Coffee, the lifeblood of Singapore of all ages, is the main drink many enjoy before starting their day activities.
The Chinese brought coffee to the country from Indonesia, which the Arabs first introduced through trade.
Local coffee near me is made from Robusta coffee beans roasted with sugar and margarine using high heat to caramelize the beans and bring out their flavor.
The ground coffee is mixed with hot water and filtered in a flannel sock filter. A wallet-safe blend of caffeinated beverages, coffee is so deeply embedded in Singapore’s culinary culture that we have unique mixes and terms when ordering variations.
Experience the local coffee culture and practice your coffee ordering skills at these well-known outlets:
For a taste of the past
Admire the classic local coffee shop charm with your order still counted with the abacus and the coffee beans roasting on the worn-out charcoal stove. Located just off the Lavender MRT and close to the Kampong Gelam district, Heap Seng Leong is one of those coffee shops where you can have a smooth and creamy cup of gu you (coffee with butter)—the butter helps the coffee mix creamier.
New Era Coffee
Offering a traditional coffee blend with a bit of a twist, sample their Almond Ginger Kopi, which adds a nutty and spice aroma to a regular coffee blend, or if you prefer a sweeter, their Butter Pecan Latte is a bestseller with a smooth and creamy taste.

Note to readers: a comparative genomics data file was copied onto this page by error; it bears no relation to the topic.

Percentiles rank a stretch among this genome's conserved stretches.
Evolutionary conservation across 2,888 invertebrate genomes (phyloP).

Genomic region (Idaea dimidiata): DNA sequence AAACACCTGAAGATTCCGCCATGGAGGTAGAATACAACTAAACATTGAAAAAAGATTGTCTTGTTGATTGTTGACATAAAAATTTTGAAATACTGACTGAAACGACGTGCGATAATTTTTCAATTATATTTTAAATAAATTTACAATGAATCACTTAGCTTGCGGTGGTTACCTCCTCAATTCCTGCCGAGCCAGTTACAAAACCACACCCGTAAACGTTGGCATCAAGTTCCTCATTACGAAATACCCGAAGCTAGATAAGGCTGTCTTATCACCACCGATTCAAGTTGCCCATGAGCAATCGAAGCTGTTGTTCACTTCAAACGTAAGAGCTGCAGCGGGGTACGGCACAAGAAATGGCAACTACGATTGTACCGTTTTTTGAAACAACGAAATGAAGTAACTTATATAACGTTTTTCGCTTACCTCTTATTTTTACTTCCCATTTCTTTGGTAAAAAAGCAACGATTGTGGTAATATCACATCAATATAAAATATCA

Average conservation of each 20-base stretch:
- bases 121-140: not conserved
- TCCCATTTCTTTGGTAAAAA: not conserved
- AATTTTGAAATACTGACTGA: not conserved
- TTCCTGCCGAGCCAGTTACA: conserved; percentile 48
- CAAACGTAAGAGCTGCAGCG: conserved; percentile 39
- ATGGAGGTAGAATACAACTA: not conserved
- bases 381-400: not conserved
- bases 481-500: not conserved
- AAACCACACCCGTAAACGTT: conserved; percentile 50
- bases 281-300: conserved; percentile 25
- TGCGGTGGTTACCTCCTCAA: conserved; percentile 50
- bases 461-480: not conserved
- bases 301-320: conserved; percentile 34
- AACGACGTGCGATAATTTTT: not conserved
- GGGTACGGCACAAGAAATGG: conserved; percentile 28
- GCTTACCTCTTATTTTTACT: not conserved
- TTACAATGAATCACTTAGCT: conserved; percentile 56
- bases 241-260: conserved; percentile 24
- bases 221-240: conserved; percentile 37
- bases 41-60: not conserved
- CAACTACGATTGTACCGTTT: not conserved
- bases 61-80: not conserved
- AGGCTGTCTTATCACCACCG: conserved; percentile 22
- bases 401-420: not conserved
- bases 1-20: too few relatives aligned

Be sure to sample their French toast while sipping breakfast coffee. This is one of the few coffee shops that still prepares a local specialty breakfast using charcoal.
Most Singaporeans think that coffee is not the same as regular coffee. It is even more delicious. Unlike the Arabica beans commonly used in many cafes, Robusta beans—a little sourer and have a stronger taste—are roasted in a pan with sugar and margarine until they turn a dark brown.
What is cold brew coffee?
If you are a coffee lover, you can enjoy a variety of coffee menus made from coffee beans from various parts of the world.
Simply put, cold brew is a “brewing” black coffee grounds with cold water (or room temperature water) for approximately 12-24 hours to get the optimal taste.
You can “brew” the ground coffee of your choice by soaking it in a glass and then allowing it to cool and filter, or using a special coffee brewer, such as a french press or cold drip.
This cold brewing technique will produce a strong coffee concentrate. This coffee concentrate can be drunk directly as black coffee without further ado or added with milk, creamer, sugar, or other sweeteners to mix other coffee creations. For example, cappuccino.
Meanwhile, cold brew takes up to 18-24 hours to produce a concentrate. This process, similar to infused water, produces a smoother taste and aroma. This is what causes cold brew coffee to taste sweeter. You can also serve this concentrate cold with ice cubes without worrying about getting a taste that is too bland because it is runny.
Cold brew coffee concentrate can stay fresh for up to two weeks if you store it in the refrigerator.